Report: Iranian officials visit Russia to scout out site for drone-building factory

Wall Street Journal says delegation was in Yelabuga last month to advance plans for facility that could produce 6,000 deadly UAVs

Firefighters work after a drone attack on buildings in Kyiv, Ukraine, October 17, 2022. (Roman Hrytsyna/AP)
Firefighters work after a drone attack on buildings in Kyiv, Ukraine, October 17, 2022. (Roman Hrytsyna/AP)

Moscow and Tehran are moving forward with plans to build an Iranian-designed factory in Russia that can produce drones, including scouting out a future location — the latest sign of the deepening relationship between the two countries that has alarmed Western nations.

According to a report in the Wall Street Journal, an Iranian delegation visited Yelabuga in western Russia on January 5, touring a potential site for such a factory. Citing officials from an unnamed US ally, the newspaper said such a facility could produce up to 6,000 Iranian-designed drones in the next few years for Russia to use in its ongoing war against Ukraine.

The Washington Post reported in November that plans for such a factory were in the works, after Iran and Russia finalized a deal that month. The newspaper reported that Russian officials visited Tehran to discuss and sign the final agreement.

Israel, the US, and many other Western countries have sounded the alarm about the deepening cooperation between Tehran and Moscow, as they both face greater global isolation.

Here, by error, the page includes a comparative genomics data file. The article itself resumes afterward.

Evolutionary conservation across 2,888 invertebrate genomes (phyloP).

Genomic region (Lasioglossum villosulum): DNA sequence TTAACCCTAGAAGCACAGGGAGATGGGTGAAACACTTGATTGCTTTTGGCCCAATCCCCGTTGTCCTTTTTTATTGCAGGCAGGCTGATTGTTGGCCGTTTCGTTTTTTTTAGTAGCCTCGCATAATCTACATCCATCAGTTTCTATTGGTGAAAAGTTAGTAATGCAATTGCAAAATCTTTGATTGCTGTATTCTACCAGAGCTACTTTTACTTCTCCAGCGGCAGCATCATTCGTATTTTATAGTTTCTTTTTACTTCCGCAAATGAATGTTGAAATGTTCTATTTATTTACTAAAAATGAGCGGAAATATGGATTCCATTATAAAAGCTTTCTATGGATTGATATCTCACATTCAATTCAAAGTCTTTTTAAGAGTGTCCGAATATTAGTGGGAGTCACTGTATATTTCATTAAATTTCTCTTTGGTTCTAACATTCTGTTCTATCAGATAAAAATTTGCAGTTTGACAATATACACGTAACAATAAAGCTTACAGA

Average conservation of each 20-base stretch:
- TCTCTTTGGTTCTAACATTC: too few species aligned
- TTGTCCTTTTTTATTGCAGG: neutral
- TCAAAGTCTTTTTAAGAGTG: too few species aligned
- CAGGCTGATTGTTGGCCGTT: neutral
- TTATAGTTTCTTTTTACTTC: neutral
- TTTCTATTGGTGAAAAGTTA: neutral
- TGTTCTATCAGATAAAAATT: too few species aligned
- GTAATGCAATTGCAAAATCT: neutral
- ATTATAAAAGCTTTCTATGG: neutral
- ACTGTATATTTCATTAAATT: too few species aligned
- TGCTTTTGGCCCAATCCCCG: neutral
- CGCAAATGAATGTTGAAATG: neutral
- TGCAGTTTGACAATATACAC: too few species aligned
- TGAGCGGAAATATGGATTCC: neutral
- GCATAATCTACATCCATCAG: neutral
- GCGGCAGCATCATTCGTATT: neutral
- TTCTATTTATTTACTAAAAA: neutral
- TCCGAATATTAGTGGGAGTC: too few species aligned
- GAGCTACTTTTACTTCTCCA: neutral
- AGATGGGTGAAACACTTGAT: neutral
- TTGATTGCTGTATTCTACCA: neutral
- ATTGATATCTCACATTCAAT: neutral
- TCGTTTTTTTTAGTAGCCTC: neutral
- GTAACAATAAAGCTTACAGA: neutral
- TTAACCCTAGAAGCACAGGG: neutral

Iran and Russia have strengthened ties following Russia’s invasion of Ukraine, with Iran supplying attack drones that have dive-bombed infrastructure and other civilian targets across Ukraine. After initially denying that it had armed Russia, in November, Iran acknowledged the drones transfer, while claiming it took place before the war began — an assertion Western powers reject.

Last month, Moscow and Tehran took a key step toward linking their banking systems, boosting their cooperation in the face of Western sanctions.

An undated photograph released by Ukraine shows the wreckage of what Kyiv has described as an Iranian Shahed drone downed near Kupiansk, Ukraine. (Ukrainian military’s Strategic Communications Directorate via AP)

The New York Times reported in December that the US had launched a major effort to stifle Iran’s ability to manufacture and deliver drones for Russia to use in the war in Ukraine.

Citing multiple security officials in the US, Europe, and the Middle East, the paper said the program also aims to give Ukraine the ability to shoot down any “kamikaze” drones that Russia does manage to acquire, as well as to target their launch sites.

The New York Times reported that President Joe Biden’s administration is cooperating closely with Israel on the issue and is building on Jerusalem’s experience thwarting Iranian drone attacks.

Last month, the Biden administration said that Iran’s sale of lethal drones to Russia for use in its ongoing invasion of Ukraine meant the country may be “contributing to widespread war crimes.”

Russia has been slamming the drones into Ukrainian energy infrastructure and other civilian targets.

In a statement last month on new US sanctions against an Iranian drone-maker working with Moscow, Secretary of State Antony Blinken harshly criticized Tehran for its role in the Ukraine war.

“Iran has now become Russia’s top military backer,” Blinken said in a statement. “Iran must cease its support for Russia’s unprovoked war of aggression in Ukraine, and we will continue to use every tool at our disposal to disrupt and delay these transfers and impose costs on actors engaged in this activity.”

AP contributed to this report.

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